The message there is twofold. First, the relationship between funding and attrition is weak, and goes away when controlling for other factors. Second, the authors find a correlation -- it is not necessarily causal. It may be that higher ability students are more likely to get funding and also to stay in the programs. It may be that getting funding frees up time and energy for studying and actually has a causal impact on staying in grad school. Note that if schools could really rank students perfectly by their chances of success, attrition would be zero among funded students. This is clearly NOT what the study finds.

    The message about students with RA jobs being more likely to stay in school is important -- to me, it suggests something I've observed to be true. That is that getting involved in research early is key to succeeding, and that the best way to learn to do research is to just do it, and learning good habits from a professor you respect by working as an RA helps tremendously.

    I've said these things before but they bear repeating: your classmates will not know whether or not you have funding (unless you tell them). Your professors will not know whether or not you have funding. You will not be treated any differently whether or not you have funding. Your success in the first (and later) years of the program is up to you; it is not predetermined by whether or not the admissions committee sees fit (or has the resources) to offer you funding your first year.

    If you weren't offered funding at your first choice school, you do have some tough choices to make. You have to decide whether or not you can take on the loans associated with financing the first year of school -- and if you can, whether the difference between your funded and unfunded offers is big enough to warrant paying out of pocket. But in the end, I don't think you should use different criteria than anyone else choosing between two or more schools. You should visit if at all possible, talk to the professors and current students, and get a sense of how and where you would fit into the department. Are there professors you want to work with? Do they have good reputations as advisors/mentors? Do current students say that they have access to faculty? How do students at the median fare in the program? On this board and in other conversations, there is a lot of emphasis on a school's best placements, but while those matter, the median is probably more relevant You will get much better information from conversations with faculty and professors than from over-interpreting your funding offer, I promise.

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    i think the "star" idea is relevant. when you think of attrition rates you have to figure that on average, the best players in the class survive the most frequently. When you are going to a school w/o funding, you're most likely going end up drowning in the competition. I'm not sure if and how different schools grade students like with a curve, but if they do, do you want to face harder or weaker students?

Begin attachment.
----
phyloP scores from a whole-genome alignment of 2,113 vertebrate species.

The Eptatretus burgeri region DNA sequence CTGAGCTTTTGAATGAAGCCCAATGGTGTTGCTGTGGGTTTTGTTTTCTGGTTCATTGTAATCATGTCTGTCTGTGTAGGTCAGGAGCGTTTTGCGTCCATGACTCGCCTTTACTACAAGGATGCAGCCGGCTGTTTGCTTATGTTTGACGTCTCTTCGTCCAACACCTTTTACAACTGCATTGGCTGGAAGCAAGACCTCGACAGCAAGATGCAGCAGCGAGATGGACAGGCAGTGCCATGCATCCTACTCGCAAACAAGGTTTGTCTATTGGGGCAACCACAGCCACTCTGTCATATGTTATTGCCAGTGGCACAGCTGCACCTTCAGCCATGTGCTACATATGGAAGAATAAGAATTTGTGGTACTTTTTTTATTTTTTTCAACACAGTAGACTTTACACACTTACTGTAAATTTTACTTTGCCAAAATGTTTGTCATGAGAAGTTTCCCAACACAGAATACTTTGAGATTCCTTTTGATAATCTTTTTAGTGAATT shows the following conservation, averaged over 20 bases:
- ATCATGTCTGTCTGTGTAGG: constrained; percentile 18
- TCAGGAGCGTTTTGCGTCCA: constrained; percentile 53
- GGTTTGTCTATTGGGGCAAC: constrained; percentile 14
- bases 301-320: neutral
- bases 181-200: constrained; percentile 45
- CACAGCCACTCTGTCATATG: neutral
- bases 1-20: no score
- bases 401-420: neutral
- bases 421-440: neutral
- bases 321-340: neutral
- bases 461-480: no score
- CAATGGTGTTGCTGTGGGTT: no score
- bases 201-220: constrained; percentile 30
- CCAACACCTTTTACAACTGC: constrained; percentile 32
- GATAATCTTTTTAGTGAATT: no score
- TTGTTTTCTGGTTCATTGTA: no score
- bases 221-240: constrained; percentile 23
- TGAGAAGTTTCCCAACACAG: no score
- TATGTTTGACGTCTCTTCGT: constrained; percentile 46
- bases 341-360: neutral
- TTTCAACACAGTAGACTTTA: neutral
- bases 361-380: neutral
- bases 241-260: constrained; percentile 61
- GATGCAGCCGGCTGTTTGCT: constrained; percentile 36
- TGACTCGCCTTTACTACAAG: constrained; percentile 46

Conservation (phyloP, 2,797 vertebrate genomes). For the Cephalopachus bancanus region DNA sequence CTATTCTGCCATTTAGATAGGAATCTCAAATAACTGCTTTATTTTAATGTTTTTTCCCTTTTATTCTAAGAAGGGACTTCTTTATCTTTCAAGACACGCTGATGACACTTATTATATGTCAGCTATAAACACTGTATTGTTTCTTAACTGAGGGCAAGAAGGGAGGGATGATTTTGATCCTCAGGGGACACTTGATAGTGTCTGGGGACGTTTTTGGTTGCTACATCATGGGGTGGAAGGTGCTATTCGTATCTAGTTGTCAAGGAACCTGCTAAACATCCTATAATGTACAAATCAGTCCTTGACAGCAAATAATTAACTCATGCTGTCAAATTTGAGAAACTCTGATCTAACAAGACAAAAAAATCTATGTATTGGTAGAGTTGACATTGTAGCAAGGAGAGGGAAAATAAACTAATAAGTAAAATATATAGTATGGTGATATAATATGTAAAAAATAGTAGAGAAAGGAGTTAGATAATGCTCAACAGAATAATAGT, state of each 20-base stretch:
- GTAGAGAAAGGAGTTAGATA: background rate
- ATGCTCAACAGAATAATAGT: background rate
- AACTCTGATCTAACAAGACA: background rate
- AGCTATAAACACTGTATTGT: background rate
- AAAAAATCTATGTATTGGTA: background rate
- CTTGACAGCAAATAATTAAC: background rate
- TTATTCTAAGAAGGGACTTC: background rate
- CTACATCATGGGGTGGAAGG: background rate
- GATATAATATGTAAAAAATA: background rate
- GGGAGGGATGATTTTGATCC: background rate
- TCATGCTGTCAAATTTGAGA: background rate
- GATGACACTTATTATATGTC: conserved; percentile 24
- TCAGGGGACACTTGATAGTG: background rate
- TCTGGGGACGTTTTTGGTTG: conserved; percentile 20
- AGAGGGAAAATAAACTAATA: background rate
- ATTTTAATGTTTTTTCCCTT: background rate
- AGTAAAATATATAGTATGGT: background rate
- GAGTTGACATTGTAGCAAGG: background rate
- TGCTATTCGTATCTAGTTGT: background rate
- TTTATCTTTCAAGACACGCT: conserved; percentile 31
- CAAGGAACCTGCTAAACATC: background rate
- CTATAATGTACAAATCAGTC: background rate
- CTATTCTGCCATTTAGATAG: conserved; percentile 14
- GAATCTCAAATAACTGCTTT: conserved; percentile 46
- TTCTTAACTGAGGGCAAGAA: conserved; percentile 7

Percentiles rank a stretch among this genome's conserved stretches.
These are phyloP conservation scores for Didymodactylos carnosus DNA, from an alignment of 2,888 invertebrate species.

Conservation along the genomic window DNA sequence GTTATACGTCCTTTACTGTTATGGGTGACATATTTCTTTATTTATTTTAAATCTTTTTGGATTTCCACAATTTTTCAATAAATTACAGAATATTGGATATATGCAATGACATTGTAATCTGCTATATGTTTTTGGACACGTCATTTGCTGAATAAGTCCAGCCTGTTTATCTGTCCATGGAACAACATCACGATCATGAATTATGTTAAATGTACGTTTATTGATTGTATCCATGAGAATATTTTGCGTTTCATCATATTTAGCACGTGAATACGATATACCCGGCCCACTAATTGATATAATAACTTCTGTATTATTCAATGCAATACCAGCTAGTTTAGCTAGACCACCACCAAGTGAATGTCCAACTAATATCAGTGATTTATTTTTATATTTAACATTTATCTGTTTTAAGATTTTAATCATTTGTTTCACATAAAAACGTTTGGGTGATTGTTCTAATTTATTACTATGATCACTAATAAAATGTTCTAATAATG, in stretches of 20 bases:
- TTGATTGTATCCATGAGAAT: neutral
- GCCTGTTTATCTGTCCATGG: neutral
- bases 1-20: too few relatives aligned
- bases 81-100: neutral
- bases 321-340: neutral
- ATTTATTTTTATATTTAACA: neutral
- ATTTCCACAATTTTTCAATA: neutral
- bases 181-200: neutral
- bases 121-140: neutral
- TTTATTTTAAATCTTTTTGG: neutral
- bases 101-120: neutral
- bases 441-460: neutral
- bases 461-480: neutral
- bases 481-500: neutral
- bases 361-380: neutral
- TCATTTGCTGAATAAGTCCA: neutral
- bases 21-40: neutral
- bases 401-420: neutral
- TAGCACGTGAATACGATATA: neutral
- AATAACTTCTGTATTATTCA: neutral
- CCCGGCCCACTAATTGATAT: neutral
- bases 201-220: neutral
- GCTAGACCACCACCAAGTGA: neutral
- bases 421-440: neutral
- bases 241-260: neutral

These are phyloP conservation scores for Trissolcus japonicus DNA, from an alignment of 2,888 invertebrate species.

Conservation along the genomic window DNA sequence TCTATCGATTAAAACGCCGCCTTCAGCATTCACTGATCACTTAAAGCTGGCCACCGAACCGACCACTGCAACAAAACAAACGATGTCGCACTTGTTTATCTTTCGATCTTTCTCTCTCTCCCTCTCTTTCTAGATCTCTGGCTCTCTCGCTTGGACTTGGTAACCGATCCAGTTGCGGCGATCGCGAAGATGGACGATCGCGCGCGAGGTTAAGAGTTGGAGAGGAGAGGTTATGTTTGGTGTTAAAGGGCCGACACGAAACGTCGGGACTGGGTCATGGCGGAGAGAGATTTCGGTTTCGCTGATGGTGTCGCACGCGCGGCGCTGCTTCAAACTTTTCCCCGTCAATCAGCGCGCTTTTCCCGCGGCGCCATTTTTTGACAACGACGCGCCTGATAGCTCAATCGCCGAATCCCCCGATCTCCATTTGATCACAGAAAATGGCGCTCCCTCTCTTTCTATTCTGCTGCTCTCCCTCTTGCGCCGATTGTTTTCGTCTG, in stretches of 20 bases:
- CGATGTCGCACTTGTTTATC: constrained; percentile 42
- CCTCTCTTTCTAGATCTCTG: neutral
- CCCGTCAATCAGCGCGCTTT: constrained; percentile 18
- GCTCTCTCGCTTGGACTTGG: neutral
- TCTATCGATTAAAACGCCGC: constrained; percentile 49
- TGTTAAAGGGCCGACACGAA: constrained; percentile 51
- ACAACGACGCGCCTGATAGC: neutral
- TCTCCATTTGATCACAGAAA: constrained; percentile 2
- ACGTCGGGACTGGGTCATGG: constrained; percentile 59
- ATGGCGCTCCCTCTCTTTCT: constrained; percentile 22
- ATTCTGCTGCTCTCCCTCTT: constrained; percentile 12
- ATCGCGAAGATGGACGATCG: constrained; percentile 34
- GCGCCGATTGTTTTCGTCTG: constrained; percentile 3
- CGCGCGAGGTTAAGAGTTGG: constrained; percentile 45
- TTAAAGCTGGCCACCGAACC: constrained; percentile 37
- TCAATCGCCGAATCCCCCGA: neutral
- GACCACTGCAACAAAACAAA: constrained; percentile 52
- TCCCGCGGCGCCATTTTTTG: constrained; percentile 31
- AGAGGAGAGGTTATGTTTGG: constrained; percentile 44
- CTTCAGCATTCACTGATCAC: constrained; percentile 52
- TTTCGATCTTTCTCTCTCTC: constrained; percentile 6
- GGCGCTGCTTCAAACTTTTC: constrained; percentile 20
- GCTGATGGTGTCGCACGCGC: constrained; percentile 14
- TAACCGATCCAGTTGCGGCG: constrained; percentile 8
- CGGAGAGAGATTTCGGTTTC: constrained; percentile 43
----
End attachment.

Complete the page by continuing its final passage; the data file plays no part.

Secondly, an example from UVA's open house, i believe the DGS said 65% of funded students pass the comps and make it to year 2, and 30% of non-funded students make it to year 2. I would imagine that this pattern could be seen everywhere.

    Logically at the extremes it makes sense that the best student at School #100 probably wont make it at School #1. It gets fuzzy when you get schools ranked closer to each other, so you're basically taking a fifty thousand dollar bet on whether you can sink or swim in a pool you've never jumped into before.
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    yeah, lots of good points. Borrowing $30K itself could (would!) be a source of stress for a lot of people when the first year of coursework would itself likely be a source of stress... Gotta imagine that the MU of increasing the stress load would turn negative at some point...

    Interesting study Asquare. I think probably the result is b/c the adcoms have more info about applicants than what would be included in a regression. I.e, the study probably didn't account for the fact that a 3.6 at the University of Chicago doesn't equate w/ a 3.6 at the U of Illinois Chicago...

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    My two cents: While it can be stressful to take on debt, a lot of other grad students do it (Med students, Law students, B-school students, etc). And, for us, it seems like we'd be able to get some $ even if we don't during the first year...
    It's also important to consider undergrad debt. If you have none, you're ahead of most college grads so it won't kill you to take on some now...

    So, if you love a certain program but don't have $ from them, don't eliminate that option. You may regret it down the road (long after the bills are paid).

  10. #10
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    Quote Originally Posted by DismalScientist View Post
    In my opinion, the most important thing really is to go to the school where you're more likely to be "a star".
    This is true UNLESS your other option is an elite program.

    The lowest "ranked" (I use this term loosely, this isn't law school) student from MIT will likely have better placement options than the "star" from UIUC or Ohio State, or any of large number of very good US programs.